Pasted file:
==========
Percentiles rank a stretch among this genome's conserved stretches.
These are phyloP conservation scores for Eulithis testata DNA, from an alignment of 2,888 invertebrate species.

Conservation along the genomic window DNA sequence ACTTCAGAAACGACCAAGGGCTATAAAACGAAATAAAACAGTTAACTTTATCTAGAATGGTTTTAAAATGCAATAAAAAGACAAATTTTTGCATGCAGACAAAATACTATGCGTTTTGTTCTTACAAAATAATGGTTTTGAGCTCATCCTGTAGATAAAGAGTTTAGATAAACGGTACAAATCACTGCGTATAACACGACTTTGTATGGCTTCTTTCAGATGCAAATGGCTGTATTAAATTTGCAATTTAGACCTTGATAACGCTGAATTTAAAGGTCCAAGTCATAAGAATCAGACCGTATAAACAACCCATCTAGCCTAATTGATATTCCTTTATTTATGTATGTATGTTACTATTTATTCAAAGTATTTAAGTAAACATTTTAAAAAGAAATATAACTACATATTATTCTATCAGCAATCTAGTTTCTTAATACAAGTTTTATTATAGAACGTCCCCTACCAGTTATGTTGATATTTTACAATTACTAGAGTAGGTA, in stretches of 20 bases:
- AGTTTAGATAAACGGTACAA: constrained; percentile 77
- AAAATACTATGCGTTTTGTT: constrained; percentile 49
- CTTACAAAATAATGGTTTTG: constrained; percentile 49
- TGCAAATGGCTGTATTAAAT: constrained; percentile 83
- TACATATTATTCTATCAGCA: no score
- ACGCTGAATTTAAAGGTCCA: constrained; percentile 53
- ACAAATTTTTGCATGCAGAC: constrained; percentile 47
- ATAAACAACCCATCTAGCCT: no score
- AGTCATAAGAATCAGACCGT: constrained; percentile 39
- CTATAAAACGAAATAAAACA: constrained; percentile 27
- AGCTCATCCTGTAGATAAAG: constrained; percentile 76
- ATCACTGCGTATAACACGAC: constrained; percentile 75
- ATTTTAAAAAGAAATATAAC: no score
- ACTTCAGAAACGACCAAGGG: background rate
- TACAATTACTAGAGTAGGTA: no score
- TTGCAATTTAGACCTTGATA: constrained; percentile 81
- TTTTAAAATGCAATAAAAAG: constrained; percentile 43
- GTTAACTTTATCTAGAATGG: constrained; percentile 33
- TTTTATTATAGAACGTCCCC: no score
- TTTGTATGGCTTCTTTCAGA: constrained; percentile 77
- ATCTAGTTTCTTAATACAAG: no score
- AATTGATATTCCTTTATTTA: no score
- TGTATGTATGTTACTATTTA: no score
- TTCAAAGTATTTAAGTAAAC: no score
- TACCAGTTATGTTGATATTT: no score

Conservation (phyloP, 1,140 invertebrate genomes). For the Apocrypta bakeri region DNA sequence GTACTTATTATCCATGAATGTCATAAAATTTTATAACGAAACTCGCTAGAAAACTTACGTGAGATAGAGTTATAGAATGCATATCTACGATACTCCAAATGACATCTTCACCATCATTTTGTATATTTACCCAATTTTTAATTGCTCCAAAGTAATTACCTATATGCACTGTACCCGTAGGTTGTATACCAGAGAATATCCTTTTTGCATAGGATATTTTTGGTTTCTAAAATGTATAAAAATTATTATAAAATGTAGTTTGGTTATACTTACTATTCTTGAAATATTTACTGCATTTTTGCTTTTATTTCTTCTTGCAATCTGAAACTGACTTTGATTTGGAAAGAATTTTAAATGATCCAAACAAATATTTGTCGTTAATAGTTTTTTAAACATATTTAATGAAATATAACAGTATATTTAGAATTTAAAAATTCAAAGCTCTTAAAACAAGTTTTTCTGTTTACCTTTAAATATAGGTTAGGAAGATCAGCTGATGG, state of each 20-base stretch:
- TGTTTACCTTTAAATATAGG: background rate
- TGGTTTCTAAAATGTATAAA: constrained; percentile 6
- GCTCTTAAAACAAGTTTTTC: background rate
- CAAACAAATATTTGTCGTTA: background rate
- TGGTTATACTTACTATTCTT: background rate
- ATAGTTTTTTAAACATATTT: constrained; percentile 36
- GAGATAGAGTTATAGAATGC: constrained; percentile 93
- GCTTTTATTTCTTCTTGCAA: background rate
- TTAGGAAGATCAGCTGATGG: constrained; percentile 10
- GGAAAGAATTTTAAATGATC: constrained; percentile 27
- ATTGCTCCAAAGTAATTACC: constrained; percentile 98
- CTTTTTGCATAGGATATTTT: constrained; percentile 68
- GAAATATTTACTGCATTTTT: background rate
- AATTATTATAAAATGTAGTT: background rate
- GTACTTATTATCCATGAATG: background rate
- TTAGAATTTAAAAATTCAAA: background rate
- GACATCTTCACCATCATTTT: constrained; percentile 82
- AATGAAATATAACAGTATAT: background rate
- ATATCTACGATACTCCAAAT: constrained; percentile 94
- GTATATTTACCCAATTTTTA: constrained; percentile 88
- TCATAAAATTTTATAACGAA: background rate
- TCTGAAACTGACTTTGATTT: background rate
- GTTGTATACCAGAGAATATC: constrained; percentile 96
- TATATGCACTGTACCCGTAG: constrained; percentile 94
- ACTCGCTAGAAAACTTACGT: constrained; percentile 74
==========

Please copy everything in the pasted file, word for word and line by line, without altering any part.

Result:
Percentiles rank a stretch among this genome's conserved stretches.
These are phyloP conservation scores for Eulithis testata DNA, from an alignment of 2,888 invertebrate species.

Conservation along the genomic window DNA sequence ACTTCAGAAACGACCAAGGGCTATAAAACGAAATAAAACAGTTAACTTTATCTAGAATGGTTTTAAAATGCAATAAAAAGACAAATTTTTGCATGCAGACAAAATACTATGCGTTTTGTTCTTACAAAATAATGGTTTTGAGCTCATCCTGTAGATAAAGAGTTTAGATAAACGGTACAAATCACTGCGTATAACACGACTTTGTATGGCTTCTTTCAGATGCAAATGGCTGTATTAAATTTGCAATTTAGACCTTGATAACGCTGAATTTAAAGGTCCAAGTCATAAGAATCAGACCGTATAAACAACCCATCTAGCCTAATTGATATTCCTTTATTTATGTATGTATGTTACTATTTATTCAAAGTATTTAAGTAAACATTTTAAAAAGAAATATAACTACATATTATTCTATCAGCAATCTAGTTTCTTAATACAAGTTTTATTATAGAACGTCCCCTACCAGTTATGTTGATATTTTACAATTACTAGAGTAGGTA, in stretches of 20 bases:
- AGTTTAGATAAACGGTACAA: constrained; percentile 77
- AAAATACTATGCGTTTTGTT: constrained; percentile 49
- CTTACAAAATAATGGTTTTG: constrained; percentile 49
- TGCAAATGGCTGTATTAAAT: constrained; percentile 83
- TACATATTATTCTATCAGCA: no score
- ACGCTGAATTTAAAGGTCCA: constrained; percentile 53
- ACAAATTTTTGCATGCAGAC: constrained; percentile 47
- ATAAACAACCCATCTAGCCT: no score
- AGTCATAAGAATCAGACCGT: constrained; percentile 39
- CTATAAAACGAAATAAAACA: constrained; percentile 27
- AGCTCATCCTGTAGATAAAG: constrained; percentile 76
- ATCACTGCGTATAACACGAC: constrained; percentile 75
- ATTTTAAAAAGAAATATAAC: no score
- ACTTCAGAAACGACCAAGGG: background rate
- TACAATTACTAGAGTAGGTA: no score
- TTGCAATTTAGACCTTGATA: constrained; percentile 81
- TTTTAAAATGCAATAAAAAG: constrained; percentile 43
- GTTAACTTTATCTAGAATGG: constrained; percentile 33
- TTTTATTATAGAACGTCCCC: no score
- TTTGTATGGCTTCTTTCAGA: constrained; percentile 77
- ATCTAGTTTCTTAATACAAG: no score
- AATTGATATTCCTTTATTTA: no score
- TGTATGTATGTTACTATTTA: no score
- TTCAAAGTATTTAAGTAAAC: no score
- TACCAGTTATGTTGATATTT: no score

Conservation (phyloP, 1,140 invertebrate genomes). For the Apocrypta bakeri region DNA sequence GTACTTATTATCCATGAATGTCATAAAATTTTATAACGAAACTCGCTAGAAAACTTACGTGAGATAGAGTTATAGAATGCATATCTACGATACTCCAAATGACATCTTCACCATCATTTTGTATATTTACCCAATTTTTAATTGCTCCAAAGTAATTACCTATATGCACTGTACCCGTAGGTTGTATACCAGAGAATATCCTTTTTGCATAGGATATTTTTGGTTTCTAAAATGTATAAAAATTATTATAAAATGTAGTTTGGTTATACTTACTATTCTTGAAATATTTACTGCATTTTTGCTTTTATTTCTTCTTGCAATCTGAAACTGACTTTGATTTGGAAAGAATTTTAAATGATCCAAACAAATATTTGTCGTTAATAGTTTTTTAAACATATTTAATGAAATATAACAGTATATTTAGAATTTAAAAATTCAAAGCTCTTAAAACAAGTTTTTCTGTTTACCTTTAAATATAGGTTAGGAAGATCAGCTGATGG, state of each 20-base stretch:
- TGTTTACCTTTAAATATAGG: background rate
- TGGTTTCTAAAATGTATAAA: constrained; percentile 6
- GCTCTTAAAACAAGTTTTTC: background rate
- CAAACAAATATTTGTCGTTA: background rate
- TGGTTATACTTACTATTCTT: background rate
- ATAGTTTTTTAAACATATTT: constrained; percentile 36
- GAGATAGAGTTATAGAATGC: constrained; percentile 93
- GCTTTTATTTCTTCTTGCAA: background rate
- TTAGGAAGATCAGCTGATGG: constrained; percentile 10
- GGAAAGAATTTTAAATGATC: constrained; percentile 27
- ATTGCTCCAAAGTAATTACC: constrained; percentile 98
- CTTTTTGCATAGGATATTTT: constrained; percentile 68
- GAAATATTTACTGCATTTTT: background rate
- AATTATTATAAAATGTAGTT: background rate
- GTACTTATTATCCATGAATG: background rate
- TTAGAATTTAAAAATTCAAA: background rate
- GACATCTTCACCATCATTTT: constrained; percentile 82
- AATGAAATATAACAGTATAT: background rate
- ATATCTACGATACTCCAAAT: constrained; percentile 94
- GTATATTTACCCAATTTTTA: constrained; percentile 88
- TCATAAAATTTTATAACGAA: background rate
- TCTGAAACTGACTTTGATTT: background rate
- GTTGTATACCAGAGAATATC: constrained; percentile 96
- TATATGCACTGTACCCGTAG: constrained; percentile 94
- ACTCGCTAGAAAACTTACGT: constrained; percentile 74